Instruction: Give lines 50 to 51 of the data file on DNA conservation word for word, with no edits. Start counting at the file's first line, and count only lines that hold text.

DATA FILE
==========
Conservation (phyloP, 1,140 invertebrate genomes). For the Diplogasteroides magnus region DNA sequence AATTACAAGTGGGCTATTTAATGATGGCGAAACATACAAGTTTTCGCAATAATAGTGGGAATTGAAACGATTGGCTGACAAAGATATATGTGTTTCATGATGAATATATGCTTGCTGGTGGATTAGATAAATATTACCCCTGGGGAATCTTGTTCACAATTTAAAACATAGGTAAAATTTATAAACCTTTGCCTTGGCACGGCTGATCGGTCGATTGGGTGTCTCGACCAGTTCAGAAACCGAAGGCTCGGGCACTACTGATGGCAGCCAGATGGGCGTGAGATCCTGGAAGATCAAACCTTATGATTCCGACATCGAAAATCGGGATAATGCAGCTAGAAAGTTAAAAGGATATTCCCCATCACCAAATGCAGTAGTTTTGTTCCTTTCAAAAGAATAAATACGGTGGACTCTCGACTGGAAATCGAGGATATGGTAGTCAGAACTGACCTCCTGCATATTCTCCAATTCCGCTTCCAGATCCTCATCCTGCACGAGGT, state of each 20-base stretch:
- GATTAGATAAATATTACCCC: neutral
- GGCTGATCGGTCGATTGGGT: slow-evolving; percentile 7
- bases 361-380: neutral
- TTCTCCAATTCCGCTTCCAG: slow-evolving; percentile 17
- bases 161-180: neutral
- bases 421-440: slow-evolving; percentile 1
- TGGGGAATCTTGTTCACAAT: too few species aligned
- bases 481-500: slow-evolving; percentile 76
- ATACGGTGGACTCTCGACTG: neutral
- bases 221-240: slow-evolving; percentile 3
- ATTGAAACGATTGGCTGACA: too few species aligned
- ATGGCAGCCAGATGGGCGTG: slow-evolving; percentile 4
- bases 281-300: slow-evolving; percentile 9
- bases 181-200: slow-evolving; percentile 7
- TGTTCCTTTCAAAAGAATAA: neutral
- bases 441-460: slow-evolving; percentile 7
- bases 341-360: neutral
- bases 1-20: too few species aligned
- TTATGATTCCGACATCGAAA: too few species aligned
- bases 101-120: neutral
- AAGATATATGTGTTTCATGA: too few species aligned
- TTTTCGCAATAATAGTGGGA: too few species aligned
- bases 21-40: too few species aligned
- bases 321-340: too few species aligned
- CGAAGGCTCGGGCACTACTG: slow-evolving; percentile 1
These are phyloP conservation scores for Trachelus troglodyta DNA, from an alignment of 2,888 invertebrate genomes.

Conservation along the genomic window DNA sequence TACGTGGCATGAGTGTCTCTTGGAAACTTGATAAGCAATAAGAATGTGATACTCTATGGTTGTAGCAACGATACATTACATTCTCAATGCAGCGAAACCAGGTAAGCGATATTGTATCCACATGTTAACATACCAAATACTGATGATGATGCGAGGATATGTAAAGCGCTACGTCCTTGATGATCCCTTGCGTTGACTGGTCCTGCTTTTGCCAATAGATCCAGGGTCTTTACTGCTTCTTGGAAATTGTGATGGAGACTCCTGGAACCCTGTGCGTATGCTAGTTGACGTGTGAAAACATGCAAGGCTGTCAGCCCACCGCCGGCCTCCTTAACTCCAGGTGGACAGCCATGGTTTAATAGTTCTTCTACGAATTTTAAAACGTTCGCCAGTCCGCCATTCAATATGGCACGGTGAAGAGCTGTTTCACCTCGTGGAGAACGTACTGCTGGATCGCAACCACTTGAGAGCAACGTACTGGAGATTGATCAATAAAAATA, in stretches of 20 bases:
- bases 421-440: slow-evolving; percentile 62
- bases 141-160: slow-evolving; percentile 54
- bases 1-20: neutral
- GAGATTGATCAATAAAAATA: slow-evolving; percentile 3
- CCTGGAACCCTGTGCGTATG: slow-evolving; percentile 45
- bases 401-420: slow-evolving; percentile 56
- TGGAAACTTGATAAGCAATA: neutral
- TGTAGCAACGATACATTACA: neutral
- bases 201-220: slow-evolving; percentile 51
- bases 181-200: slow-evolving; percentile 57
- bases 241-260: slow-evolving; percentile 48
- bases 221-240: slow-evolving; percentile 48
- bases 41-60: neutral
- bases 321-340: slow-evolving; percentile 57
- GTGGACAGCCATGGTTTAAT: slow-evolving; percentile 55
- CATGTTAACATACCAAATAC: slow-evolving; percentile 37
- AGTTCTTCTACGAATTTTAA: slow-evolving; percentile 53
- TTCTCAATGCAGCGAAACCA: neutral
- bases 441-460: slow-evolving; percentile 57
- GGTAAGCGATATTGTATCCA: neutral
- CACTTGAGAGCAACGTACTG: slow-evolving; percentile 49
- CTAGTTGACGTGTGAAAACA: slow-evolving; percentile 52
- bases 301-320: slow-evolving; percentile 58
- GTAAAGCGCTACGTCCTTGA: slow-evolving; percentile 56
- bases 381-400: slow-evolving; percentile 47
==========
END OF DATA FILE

- CTAGTTGACGTGTGAAAACA: slow-evolving; percentile 52
- bases 301-320: slow-evolving; percentile 58